Monday, February 6, 2017

The Power of the Mental Aspects of Sports, A Look at Allen's Shooting Percentage & Attendance Declines

 As I was watching the Super Bowl last night and witnessing the amazing comeback by the New England Patriots I was reminded of a recent conversation I had with Steve Martinson concerning the mental aspects of playing sports. If you are the quarterback of a football team or goalie on a hockey team, confidence and body language can be the difference between success and failure. Tom Brady is 39 years old so what sets him apart his not his physical gifts. What sets Brady apart is when you look him in the eyes in the huddle you know he believes no matter what the odds the team will get the job done. It is not a facade, it is a true belief that if you follow me we can overcome a 28-3 deficit with 8:31 remaining in the third quarter. 

- It is the same mentality that makes Riley Gill successful. His body language and confidence in the playoffs is seen by all of his teammates on the ice and in the locker room so when he says he will strap the team on his back nobody doubts that is exactly what will happen. That is why he has won three of the last four Kelly Cups.

- It is hard for young players to display this confidence and it is a learned ability as much as a natural one. If you watch Jamie Murray you can sometimes see him lose confidence on the ice by watching his body language. It is important to look and act confident. Body language sends a message to your opponents, your teammates and yourself. It is a skill to learn to rebound quickly from mistakes and not let mistakes turn into doubt. Letting go of the last play and focusing on the next is a key to success. Successful hockey players have learned how to perform with superior confidence on the ice. Working hard to sharpen skills in practice also includes being responsible for your level of confidence and working on the mental aspects of the game.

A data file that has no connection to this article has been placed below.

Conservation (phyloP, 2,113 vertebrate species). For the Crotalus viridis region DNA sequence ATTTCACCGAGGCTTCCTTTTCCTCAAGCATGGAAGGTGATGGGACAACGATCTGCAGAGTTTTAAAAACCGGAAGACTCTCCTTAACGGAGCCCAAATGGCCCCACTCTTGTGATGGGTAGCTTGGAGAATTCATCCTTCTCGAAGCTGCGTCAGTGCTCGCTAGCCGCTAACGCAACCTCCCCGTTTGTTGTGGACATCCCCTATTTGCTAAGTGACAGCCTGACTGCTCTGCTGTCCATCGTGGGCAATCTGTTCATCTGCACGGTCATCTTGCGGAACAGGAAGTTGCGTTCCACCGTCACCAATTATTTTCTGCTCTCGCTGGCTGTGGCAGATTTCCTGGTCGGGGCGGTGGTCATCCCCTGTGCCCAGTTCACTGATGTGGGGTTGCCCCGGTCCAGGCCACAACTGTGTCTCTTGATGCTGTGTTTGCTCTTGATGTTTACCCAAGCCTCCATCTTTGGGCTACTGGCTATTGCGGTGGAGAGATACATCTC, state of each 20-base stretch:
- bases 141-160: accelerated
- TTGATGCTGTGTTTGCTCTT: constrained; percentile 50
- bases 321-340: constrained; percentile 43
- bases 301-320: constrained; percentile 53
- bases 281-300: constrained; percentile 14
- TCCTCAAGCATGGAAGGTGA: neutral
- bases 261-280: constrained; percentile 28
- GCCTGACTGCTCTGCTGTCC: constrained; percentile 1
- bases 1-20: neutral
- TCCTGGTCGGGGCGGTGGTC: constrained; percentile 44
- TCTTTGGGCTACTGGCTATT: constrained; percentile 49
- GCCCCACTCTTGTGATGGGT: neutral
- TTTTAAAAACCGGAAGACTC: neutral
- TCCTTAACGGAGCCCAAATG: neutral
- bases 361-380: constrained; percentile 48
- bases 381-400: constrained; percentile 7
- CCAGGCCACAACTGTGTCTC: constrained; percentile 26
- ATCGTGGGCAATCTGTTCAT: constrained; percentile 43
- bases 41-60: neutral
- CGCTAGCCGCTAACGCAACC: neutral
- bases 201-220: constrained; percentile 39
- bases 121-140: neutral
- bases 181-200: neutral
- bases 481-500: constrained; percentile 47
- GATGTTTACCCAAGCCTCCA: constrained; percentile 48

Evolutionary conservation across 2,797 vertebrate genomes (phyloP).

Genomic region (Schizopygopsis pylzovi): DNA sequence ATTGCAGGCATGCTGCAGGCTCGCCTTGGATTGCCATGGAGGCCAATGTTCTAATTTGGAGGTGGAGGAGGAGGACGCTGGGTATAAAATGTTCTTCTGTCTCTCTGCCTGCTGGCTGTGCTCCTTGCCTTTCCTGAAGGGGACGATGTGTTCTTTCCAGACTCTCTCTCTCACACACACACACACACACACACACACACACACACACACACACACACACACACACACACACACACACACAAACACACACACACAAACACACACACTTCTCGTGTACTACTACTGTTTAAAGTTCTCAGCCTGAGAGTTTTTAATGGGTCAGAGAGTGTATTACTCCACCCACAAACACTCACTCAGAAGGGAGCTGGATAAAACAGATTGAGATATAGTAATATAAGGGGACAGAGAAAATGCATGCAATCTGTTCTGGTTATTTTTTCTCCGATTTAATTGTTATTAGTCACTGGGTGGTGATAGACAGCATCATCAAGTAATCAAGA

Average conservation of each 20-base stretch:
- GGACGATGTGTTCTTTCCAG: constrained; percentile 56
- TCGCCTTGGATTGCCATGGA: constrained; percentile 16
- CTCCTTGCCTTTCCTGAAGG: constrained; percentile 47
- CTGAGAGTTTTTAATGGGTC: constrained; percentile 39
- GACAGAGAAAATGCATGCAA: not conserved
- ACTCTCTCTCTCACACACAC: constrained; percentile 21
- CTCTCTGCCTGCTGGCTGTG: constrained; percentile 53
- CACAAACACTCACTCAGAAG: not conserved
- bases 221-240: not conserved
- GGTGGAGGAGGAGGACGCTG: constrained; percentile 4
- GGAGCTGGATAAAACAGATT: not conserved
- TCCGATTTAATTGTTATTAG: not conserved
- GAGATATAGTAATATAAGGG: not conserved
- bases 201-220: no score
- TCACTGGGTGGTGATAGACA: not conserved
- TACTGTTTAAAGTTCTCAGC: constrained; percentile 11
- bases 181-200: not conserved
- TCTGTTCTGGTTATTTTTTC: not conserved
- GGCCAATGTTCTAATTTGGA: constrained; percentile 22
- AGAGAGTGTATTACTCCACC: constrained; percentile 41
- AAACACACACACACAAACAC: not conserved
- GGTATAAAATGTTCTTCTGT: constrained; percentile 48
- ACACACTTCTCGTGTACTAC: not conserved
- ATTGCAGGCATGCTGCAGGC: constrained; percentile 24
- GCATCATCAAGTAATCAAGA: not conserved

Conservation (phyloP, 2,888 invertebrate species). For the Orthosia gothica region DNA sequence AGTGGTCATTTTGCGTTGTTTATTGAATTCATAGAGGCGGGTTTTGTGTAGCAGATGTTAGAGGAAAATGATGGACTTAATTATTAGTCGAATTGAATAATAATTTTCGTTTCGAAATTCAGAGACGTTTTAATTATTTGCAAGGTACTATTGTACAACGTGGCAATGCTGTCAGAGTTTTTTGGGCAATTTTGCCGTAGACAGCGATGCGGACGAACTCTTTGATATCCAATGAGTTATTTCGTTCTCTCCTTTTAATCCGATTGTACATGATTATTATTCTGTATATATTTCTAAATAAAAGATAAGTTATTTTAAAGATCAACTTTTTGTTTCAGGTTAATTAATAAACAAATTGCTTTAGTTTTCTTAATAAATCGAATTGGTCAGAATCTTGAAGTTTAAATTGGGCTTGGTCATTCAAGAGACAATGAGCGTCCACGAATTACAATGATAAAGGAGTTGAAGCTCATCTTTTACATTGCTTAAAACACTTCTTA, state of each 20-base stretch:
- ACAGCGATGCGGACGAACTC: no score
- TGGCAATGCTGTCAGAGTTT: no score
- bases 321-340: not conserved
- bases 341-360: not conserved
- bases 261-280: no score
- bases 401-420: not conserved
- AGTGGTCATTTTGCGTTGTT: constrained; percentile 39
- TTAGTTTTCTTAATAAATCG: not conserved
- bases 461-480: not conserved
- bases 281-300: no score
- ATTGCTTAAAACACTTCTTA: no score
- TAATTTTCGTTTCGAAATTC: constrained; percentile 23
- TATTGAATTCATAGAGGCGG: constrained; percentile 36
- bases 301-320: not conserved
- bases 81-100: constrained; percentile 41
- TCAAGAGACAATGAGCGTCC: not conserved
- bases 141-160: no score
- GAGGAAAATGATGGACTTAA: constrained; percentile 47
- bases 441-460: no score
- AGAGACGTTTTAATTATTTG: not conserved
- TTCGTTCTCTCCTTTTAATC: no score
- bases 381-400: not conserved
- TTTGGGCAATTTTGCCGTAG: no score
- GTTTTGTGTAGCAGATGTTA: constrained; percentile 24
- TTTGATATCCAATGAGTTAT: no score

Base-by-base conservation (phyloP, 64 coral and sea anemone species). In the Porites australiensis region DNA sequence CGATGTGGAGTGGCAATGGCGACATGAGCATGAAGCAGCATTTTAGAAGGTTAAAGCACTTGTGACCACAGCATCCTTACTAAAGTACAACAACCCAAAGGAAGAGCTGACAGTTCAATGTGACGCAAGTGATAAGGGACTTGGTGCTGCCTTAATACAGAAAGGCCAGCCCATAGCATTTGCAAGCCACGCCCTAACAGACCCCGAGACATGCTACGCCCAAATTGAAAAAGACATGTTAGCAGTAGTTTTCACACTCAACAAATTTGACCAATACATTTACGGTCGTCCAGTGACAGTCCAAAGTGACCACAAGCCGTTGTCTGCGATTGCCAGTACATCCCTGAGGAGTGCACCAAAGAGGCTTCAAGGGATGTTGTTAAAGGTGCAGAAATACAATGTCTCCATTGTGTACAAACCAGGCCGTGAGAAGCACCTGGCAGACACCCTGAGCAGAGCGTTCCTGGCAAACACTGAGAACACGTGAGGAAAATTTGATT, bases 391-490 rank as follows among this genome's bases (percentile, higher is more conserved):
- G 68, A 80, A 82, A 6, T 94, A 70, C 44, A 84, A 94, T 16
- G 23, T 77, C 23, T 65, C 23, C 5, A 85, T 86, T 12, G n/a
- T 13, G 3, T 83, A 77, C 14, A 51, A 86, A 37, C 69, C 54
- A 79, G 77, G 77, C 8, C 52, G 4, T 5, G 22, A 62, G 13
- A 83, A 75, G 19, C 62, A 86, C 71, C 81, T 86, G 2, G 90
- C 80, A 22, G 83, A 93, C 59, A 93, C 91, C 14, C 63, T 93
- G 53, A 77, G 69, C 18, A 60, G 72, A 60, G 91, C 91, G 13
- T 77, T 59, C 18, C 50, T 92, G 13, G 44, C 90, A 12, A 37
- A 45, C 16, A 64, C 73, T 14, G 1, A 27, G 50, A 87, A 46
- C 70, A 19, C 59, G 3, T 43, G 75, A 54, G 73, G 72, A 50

- Here is an article written by Fluto Shinzawa with the that speaks to the mental part of the game. It is just one example of the thinking that goes into the mental aspects of the game.

The game is called Fuzzy Duck. On its surface, it is a simple numbers game that hockey players can play before they take the ice.
It goes like this: Players go around the room counting by one. “Fuzzy” stands for a multiple of three. “Duck” is a multiple of seven. “Fuzzy duck” contains both numbers.
The first player would say, “one.” The next player would say, “two.” The third player would say, “fuzzy.” The sequence would continue: “four, five, fuzzy, duck, eight, fuzzy, 10.”
It’s not so easy. A player might mess up and say “six” instead of “fuzzy.” When that happens, the game resets and goes back to zero.
The consequences within a room of players are endless: chop-busting for the guy who goofs up the sequence, frustration among the players who always get it right, or maybe even group-wide dismissal of a game that has seemingly nothing to do with putting pucks in nets.
This is not just a game. For players, it is a team-building exercise that teaches patience, perseverance, forgiveness, and teamwork. For coaches, it is an evaluation tool that can go so far as to determine who should be the captain, who should take a penalty shot, and who should be on the bench instead of on the ice in the third period of a 1-1 game.
The game is the proprietary exercise of the Center for Cognitive Sports Performance (CogSports). The company, based in Portland, Maine, works primarily with high school teams to identify and improve the intangibles regularly cited in hockey, such as leadership, grit, and character.